I’m sticky. The black sleeve of my jacket reaching for the radio is furry with white from the covers. I’ve been dozing in my clothes. Outside, it’s overcast but not raining. Leaves are cramping the drain and there’s movement in the gutters. I reach for the radio and go downstairs. It takes the water half an hour to warm.
Mornings are for function washes, not a full ritual. While the tap runs I strip at the top of the landing, putting the things I’ve slept in straight into the basket. This saves effort. Also I don’t like to touch them again after I am clean. I collect a towel and kneel in the bath. Sitting wastes time.
The mirror behind the tap shows a kneeling torso, head chopped of sheer at the white plastic rim. I put the mirror there because I couldn’t work out how to hang it up without knocking lumps in the wall. Now I like it there: like looking through a window at someone else. Nipped in waist and pale, tight thighs with tiny pink scars- remnants of a past surgery. The scars only show when I wash but they’re there all the time: waiting to surface through the skin when I hit the water, like invisible ink. Not so visible when it’s luke-warm though. I splash to get used to the temperature then raise my arms and count the ribs. The mirror breasts tilt, nipples creasing in the draught from under the door. Then I wash. Just the soap and my hands taking the sweat of the night away. Making me sweet.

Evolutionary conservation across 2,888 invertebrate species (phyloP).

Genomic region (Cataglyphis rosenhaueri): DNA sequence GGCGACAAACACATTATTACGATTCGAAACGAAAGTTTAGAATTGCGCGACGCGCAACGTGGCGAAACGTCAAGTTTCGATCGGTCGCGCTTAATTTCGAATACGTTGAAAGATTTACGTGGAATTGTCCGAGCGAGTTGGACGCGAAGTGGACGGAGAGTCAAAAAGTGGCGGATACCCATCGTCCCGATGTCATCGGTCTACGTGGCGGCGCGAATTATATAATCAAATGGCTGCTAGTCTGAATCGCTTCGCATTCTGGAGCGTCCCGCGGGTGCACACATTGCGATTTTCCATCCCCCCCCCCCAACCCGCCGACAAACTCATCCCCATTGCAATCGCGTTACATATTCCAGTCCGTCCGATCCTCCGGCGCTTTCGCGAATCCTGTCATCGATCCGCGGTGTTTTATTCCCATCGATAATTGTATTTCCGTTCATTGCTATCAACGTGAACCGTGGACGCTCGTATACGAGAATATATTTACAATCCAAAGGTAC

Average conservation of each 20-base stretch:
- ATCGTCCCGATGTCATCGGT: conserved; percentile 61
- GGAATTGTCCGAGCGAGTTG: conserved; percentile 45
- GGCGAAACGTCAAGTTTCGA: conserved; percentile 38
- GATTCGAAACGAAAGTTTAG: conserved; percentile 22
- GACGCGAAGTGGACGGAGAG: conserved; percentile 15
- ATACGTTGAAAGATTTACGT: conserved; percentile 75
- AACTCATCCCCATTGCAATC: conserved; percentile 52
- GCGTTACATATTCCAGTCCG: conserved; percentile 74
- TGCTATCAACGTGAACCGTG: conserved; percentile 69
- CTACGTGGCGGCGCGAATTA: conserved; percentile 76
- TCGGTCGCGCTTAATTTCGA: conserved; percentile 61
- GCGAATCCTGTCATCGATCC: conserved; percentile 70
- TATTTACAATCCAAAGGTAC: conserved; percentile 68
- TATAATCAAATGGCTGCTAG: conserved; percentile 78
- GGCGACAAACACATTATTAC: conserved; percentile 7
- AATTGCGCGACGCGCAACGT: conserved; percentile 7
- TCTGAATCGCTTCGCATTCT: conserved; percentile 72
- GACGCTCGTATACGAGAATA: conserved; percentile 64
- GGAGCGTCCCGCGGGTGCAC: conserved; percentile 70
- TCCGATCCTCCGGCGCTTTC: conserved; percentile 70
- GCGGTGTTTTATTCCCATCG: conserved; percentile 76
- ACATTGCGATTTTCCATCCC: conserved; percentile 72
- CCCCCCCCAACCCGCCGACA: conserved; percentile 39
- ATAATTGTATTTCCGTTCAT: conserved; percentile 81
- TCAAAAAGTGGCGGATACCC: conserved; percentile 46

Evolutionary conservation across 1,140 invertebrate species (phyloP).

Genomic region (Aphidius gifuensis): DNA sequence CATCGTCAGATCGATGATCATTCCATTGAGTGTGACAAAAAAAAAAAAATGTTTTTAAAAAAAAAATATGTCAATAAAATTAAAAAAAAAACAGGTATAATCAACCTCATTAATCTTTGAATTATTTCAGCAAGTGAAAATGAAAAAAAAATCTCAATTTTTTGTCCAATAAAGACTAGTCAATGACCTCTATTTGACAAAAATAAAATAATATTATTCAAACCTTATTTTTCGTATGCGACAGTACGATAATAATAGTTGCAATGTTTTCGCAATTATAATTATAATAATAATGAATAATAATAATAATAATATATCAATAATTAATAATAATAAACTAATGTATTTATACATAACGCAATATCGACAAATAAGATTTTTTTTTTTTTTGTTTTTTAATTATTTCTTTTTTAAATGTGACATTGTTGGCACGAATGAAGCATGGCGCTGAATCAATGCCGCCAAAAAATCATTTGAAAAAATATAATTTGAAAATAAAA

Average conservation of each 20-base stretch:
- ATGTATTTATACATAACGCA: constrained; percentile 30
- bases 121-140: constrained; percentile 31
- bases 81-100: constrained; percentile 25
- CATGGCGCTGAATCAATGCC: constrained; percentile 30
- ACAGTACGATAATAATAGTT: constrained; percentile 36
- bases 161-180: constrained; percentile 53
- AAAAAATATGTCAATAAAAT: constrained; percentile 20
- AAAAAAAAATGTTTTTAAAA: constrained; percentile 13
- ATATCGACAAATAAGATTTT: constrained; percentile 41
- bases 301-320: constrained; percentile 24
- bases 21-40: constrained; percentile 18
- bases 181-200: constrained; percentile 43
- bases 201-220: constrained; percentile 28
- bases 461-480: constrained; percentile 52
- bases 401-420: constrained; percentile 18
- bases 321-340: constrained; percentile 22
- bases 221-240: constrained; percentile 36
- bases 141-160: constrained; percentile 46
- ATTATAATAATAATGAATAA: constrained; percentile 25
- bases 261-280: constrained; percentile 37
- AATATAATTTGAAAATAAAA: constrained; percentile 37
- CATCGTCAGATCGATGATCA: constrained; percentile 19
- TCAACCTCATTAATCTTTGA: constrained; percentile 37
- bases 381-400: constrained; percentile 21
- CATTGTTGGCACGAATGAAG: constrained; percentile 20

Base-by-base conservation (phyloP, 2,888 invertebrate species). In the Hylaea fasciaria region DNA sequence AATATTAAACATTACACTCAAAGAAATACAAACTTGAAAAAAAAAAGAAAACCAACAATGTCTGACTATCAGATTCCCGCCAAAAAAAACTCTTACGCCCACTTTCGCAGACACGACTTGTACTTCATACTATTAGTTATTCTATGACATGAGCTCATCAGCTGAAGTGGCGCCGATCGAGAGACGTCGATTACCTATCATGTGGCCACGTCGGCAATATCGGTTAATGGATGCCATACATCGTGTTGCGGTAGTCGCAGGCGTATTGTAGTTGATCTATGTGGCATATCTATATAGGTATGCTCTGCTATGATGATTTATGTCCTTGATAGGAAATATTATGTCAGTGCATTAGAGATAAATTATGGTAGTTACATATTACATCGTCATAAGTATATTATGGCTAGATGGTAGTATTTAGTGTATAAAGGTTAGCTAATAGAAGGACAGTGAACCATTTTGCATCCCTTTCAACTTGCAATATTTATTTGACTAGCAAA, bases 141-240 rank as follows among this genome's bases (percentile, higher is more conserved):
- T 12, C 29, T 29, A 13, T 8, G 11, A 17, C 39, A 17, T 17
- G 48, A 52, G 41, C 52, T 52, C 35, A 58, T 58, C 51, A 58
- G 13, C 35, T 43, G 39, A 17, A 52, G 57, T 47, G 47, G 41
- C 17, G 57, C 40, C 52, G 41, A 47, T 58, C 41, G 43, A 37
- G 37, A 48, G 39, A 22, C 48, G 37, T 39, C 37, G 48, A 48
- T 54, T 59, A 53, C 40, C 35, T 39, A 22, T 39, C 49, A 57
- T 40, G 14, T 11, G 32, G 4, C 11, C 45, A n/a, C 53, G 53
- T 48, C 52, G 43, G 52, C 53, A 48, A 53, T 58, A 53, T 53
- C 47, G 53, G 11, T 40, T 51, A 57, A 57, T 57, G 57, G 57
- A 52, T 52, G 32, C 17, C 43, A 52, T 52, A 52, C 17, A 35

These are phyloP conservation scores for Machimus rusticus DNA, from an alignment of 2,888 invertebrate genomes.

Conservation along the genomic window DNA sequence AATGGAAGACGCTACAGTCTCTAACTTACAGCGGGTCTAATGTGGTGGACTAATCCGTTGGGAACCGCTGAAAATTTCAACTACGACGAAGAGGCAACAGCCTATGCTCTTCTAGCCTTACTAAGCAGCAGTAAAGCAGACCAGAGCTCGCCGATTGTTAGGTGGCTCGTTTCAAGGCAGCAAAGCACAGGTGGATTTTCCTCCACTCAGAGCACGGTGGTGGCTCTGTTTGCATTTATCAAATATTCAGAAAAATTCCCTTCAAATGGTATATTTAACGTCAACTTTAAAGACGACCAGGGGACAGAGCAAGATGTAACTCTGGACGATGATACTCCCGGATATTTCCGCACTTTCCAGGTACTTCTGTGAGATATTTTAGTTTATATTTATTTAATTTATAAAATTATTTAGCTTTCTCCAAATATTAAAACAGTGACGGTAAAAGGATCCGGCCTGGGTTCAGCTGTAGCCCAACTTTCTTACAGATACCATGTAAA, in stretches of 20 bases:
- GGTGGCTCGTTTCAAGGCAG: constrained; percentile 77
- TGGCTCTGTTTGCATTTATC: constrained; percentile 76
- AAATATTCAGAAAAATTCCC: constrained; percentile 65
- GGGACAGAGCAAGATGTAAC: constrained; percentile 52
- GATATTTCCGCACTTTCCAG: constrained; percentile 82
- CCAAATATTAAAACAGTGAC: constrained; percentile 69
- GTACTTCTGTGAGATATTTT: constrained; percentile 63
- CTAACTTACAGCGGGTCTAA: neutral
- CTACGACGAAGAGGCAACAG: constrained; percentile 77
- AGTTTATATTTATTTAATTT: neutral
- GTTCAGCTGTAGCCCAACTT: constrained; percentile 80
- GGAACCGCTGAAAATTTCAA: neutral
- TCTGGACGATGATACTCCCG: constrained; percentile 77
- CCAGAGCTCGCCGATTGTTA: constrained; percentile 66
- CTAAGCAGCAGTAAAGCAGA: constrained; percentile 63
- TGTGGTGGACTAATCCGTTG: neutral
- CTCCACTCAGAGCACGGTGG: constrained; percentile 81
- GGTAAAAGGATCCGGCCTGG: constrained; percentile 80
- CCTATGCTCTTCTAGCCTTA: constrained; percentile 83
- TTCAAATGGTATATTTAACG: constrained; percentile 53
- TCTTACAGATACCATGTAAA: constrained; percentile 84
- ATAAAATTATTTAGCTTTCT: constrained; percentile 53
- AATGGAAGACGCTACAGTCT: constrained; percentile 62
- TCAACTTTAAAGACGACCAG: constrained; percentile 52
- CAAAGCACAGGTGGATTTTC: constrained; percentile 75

I descend down the stairs heading to the kitchen. Always tea in the morning unless I’ve eaten the night before: then it’s black coffee. Bad mornings, I have only hot water. But I drink something as much as I can. It helps the headache and the dryness: the weight of fluid is calming. I am leaning back on the worktop with the cup between my hands when a note twitches on the lino.
Phone Dr. …
I’m running out of Valium already? Could be an old one: it’s hard to tell. I check the clock and worry incase it’s stopped. Sometimes I have to haul it off the wall and listen for the tick to be absolutely sure. It’s ok. It’s always ok: just a matter of waiting. I get nervous waiting. When I am ready, I rinse the cup, mop the sink dry and lift my coat. My mouth is still dry as I lock the back door. My mouth is always dry.